On one level, the title of this article is a “trick question” in that there is no “right” answer. The “best” answer might be, “Whatever time works best for you to keep you exercising regularly, and enables you to stick with it and turn exercising into a habit.”
Each of us is an individual, and our own individual “body clocks” or circadian rhythms determine to some extent whether we’re at our best in the mornings or the evenings. Some of us wake up lithe and limber and “rarin’ to go” in the mornings, and others only limber up and feel ready to exercise later in the day. In addition, there are many pragmatic considerations to weigh, such as the demands of family, work, and the availability of partners to exercise with us. So in the following sections we’ll cover a few of the “pros and cons” of each of the major times of day as the “best” time to establish a regular routine for exercising, and allow you – the readers – to “do the math” and figure out which time might be best for you.
Exercising in the morning
There is a body of research that suggests that exercising in the morning is “best” – in the sense of “most effective” – because individuals who choose that time seem to be statistically most able to create an exercise routine and stick to it. Other considerations for morning exercise include:
• Many feel that exercising first thing in the morning enables them to “get it out of the way,” before the pressures and the responsibilities of the day have begun to intrude.
• Morning exercise “jump starts” the metabolism, helping us to burn more calories during the day.
• Exercise produces endorphins that help to create a positive start to the day.
• Because exercise improves brain functioning and our ability to concentrate, doing it in the mornings helps to prepare us for a busy day at work.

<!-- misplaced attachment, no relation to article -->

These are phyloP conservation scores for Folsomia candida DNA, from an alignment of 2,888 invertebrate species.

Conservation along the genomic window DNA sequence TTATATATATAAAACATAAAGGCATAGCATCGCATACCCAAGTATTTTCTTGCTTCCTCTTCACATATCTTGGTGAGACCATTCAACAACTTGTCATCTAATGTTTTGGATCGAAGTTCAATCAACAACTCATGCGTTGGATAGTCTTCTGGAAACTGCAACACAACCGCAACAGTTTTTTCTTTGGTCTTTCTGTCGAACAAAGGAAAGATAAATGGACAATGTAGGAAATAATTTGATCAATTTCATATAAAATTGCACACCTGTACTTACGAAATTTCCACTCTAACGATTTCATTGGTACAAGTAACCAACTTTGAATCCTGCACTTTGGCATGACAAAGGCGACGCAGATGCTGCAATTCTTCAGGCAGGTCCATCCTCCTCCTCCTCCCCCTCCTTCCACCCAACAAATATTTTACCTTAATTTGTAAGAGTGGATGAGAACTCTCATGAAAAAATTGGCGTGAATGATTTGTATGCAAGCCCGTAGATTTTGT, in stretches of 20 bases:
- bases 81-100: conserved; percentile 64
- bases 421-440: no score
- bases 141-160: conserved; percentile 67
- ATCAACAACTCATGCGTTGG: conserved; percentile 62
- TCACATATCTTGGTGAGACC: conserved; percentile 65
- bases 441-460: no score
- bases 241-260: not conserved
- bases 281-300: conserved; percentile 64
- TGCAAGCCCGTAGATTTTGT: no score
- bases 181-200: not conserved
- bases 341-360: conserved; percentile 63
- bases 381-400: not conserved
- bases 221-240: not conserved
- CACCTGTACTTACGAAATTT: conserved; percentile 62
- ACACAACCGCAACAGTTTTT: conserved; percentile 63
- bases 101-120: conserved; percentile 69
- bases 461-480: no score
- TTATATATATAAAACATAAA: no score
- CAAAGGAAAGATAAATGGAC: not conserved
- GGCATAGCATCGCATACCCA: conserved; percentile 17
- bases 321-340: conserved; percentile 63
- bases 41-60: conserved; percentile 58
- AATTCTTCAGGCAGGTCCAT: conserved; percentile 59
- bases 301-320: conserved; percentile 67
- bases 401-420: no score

• However, in the mornings our energy levels are less than optimal, and our muscles are still stiff from sleep, which can lead to an increased risk of injuries.
• If you choose to exercise in the mornings, you should allow more time to stretch and warm up than you would later in the day.
Exercising at lunchtime
Most of the primary arguments for working out at lunchtime are practical and social in nature. You already have your lunch break scheduled, and you may be more able to find co-workers to join you while exercising. Other factors that affect lunchtime exercise include:
• Body temperature is higher and muscles are more relaxed than in the mornings.
• Exercising at lunchtime provides an often-needed break in one’s work day, and clears the mind so that you can be more productive in the afternoons.
• If you exercise at lunchtime, remember to eat lunch after you work out, not before. You should allow at least 90 minutes after a full meal before exercising, otherwise the blood that should be flowing to your muscles will be flowing instead to your digestive track.
• Another drawback of exercising on your lunch break may be that we have to work within fixed time limits, and cannot exercise as long as we might want to.
Exercising in the late afternoon or evening
Many researchers feel that from a physiological point of view exercising in the afternoon or early evening (after 6 pm) is most effective. They cite studies on lung function, temperature, hormone levels, and body rhythms to suggest that these factors are most conducive to exercise at these times. Other factors regarding evening exercise include:
• If you are constantly working to improve your athletic performance while exercising – run faster or longer, lift more weight, etc. – your body temperature and muscle strength is best suited to doing this in the late afternoons.
• Exercising after work allows us to clear our bodies of the stress of the day.
• An after-work exercise routine allows many people to relax more in the evenings.
• Afternoon or early-evening exercise tends to lower your appetite, and reduce the amount of food you feel like eating for dinner.
• Exercising in the late afternoon or evening can make it easier to fall asleep, and lead to deeper, more restful sleep.
• However, having to work overtime or deal with family situations may make it more difficult to keep to our exercise routines.
• Also, if you exercise at a gym, they are often most crowded at these times.
Consistency is the key
The time you set for your exercise routine that allows you to keep to your routine most consistently is really the “best,” despite any other considerations. Whether you’re a morning exerciser or an evening exerciser, if that time works for you and allows you to keep exercising regularly, if it ain’t broke, don’t fix it. “Best” is what works for you.